Joy – Part 10

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Luke 15 verses 31-32. “’My son,’ the father said, ‘you are always with me, and everything I have is yours. But we had to celebrate and be glad, because this brother of yours was dead and is alive again, he was lost and is found,’”

We are now introduced to the older brother. This man was clearly not charmed by his brother’s return from his wanderings. When he found out what all the feasting (or all the joy) was about, he was angry.

You see, he was like the Pharisees and teachers of the law, in verses 1 & 2. He had not demanded money; he had not squandered his living, nor lived immorally. He had done all that he was required to do for his father. Just like the Pharisees. Every day plugging away, doing his duty, building up his righteousness but no relationship with the father is mentioned.

In fact when his father meets with him the response from the elder brother is one of anger and dismay. He can see no value in REDEMPTION. Only in legal condemnation. He does not have his father’s heart, nor does he see life as his father sees it.

Grace is a hard thing to understand because on the face of if it seems so unfair. That is what makes grace a “scandal” for it dishes out mercy where no mercy is deserved and restores people who are unworthy and rescues lives that have deliberately been wasted.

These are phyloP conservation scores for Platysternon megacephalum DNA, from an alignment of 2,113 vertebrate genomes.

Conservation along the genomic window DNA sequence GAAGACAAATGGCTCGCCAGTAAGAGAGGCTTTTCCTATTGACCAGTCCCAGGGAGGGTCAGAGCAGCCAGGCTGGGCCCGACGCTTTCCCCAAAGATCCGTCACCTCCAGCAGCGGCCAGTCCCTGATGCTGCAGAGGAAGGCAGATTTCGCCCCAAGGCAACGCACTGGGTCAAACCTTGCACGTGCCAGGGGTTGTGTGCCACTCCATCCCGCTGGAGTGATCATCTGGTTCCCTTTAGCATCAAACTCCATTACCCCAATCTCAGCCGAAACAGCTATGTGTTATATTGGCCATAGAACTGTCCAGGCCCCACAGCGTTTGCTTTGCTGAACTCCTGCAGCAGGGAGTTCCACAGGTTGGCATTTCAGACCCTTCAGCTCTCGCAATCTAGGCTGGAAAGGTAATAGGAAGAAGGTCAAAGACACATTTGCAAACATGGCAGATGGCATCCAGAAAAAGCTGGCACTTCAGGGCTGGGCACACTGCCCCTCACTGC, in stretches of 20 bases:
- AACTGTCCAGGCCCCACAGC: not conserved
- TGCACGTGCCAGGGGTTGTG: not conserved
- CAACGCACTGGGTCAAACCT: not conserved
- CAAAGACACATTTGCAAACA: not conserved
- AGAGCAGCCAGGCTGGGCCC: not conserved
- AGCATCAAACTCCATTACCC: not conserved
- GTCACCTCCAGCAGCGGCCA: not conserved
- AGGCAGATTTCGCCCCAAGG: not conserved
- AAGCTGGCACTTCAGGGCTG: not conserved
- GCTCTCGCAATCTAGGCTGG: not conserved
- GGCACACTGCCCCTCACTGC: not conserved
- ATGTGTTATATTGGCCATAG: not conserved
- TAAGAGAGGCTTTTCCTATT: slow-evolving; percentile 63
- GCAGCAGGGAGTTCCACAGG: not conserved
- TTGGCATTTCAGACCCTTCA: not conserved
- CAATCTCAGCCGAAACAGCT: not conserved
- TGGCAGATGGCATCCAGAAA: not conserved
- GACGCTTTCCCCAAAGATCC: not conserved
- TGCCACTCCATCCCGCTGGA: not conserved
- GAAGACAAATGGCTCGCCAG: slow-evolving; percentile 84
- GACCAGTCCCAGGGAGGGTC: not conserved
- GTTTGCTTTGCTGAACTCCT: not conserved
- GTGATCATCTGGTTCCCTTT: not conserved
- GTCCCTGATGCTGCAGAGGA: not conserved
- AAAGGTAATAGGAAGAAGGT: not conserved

For some people, indeed some religions, justice and punishment is all that they are concerned about – there is no grace, only as Phillip Yancey puts it, ungrace i.e. the inability to forgive. So here is the elder brother unable to see the miracle of renewal, reconciliation, forgiveness and mercy because he too is DEAD. But like the coin the woman lost (vs 8-10) he was lost at home. How strange this is, yet how true. Our hearts are so biased by sin and selfishness that we can be lost while we are in the Father’s house.

So this brother is as lost as his younger brother was. He cannot REJOICE. He is as dead as he was and the confrontation between grace and ungrace takes place at the entrance to the feast.

Jesus does not tell us in his parable whether the father won his older son over. It is in a sense an unfinished story.

Is it possible that someone reading this has been so wounded in life that nothing but anger and a longing for justice or revenge occupies their thoughts?

If you live in the inner world of ungrace there is no peace or victory for you.

But if you return to the Father, enter the feast and are reconciled to the Father, a new day beckons. Joy will return to your life.

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